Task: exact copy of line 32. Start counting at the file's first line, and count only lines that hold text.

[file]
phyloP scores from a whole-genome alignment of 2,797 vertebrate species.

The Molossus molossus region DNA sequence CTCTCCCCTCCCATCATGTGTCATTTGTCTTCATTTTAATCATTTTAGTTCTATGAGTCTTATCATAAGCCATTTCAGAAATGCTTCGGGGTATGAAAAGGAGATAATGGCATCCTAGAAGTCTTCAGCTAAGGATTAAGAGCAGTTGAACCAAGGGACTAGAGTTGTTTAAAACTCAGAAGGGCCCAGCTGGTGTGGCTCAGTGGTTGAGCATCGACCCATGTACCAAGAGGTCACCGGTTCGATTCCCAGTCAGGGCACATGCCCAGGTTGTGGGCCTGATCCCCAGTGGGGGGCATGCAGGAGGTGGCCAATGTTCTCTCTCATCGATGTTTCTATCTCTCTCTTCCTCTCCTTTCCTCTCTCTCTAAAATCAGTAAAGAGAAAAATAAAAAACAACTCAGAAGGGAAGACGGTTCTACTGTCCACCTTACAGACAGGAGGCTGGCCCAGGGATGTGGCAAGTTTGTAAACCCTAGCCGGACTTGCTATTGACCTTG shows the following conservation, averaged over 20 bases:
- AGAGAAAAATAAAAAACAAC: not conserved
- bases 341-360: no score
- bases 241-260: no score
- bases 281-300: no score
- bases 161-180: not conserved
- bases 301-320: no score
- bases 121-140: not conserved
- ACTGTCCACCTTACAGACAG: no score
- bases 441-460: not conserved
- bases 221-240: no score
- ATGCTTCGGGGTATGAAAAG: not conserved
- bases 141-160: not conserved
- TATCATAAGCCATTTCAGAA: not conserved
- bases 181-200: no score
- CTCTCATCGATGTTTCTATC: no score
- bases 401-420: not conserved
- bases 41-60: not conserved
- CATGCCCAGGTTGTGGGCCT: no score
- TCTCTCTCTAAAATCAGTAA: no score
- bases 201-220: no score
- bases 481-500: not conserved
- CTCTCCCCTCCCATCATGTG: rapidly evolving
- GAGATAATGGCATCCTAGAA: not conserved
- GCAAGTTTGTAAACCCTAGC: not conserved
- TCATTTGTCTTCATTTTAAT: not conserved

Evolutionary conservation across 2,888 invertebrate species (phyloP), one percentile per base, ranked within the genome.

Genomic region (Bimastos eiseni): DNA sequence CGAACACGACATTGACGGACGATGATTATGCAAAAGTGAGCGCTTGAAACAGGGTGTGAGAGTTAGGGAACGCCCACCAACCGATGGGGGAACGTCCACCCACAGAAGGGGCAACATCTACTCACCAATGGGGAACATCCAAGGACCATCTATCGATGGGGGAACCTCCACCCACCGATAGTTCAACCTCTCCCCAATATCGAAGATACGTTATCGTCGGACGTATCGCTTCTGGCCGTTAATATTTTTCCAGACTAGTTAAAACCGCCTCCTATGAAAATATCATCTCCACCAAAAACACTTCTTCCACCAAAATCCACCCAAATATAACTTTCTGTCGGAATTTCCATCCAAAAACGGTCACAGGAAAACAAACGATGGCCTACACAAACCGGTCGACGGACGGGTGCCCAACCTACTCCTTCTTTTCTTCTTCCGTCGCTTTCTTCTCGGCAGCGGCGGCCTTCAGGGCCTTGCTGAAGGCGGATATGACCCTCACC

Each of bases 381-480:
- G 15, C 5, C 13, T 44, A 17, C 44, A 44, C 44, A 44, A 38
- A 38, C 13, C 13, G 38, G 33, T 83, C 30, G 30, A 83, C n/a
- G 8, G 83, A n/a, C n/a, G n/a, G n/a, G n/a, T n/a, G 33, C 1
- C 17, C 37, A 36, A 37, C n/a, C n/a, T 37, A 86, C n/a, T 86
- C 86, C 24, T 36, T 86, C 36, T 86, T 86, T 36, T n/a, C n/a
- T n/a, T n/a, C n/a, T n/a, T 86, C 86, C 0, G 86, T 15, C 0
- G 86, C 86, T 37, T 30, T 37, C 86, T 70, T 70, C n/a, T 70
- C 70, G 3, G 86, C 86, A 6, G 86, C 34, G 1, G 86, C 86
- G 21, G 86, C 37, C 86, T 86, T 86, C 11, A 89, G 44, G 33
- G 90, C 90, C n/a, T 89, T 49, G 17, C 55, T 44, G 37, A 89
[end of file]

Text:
- A 38, C 13, C 13, G 38, G 33, T 83, C 30, G 30, A 83, C n/a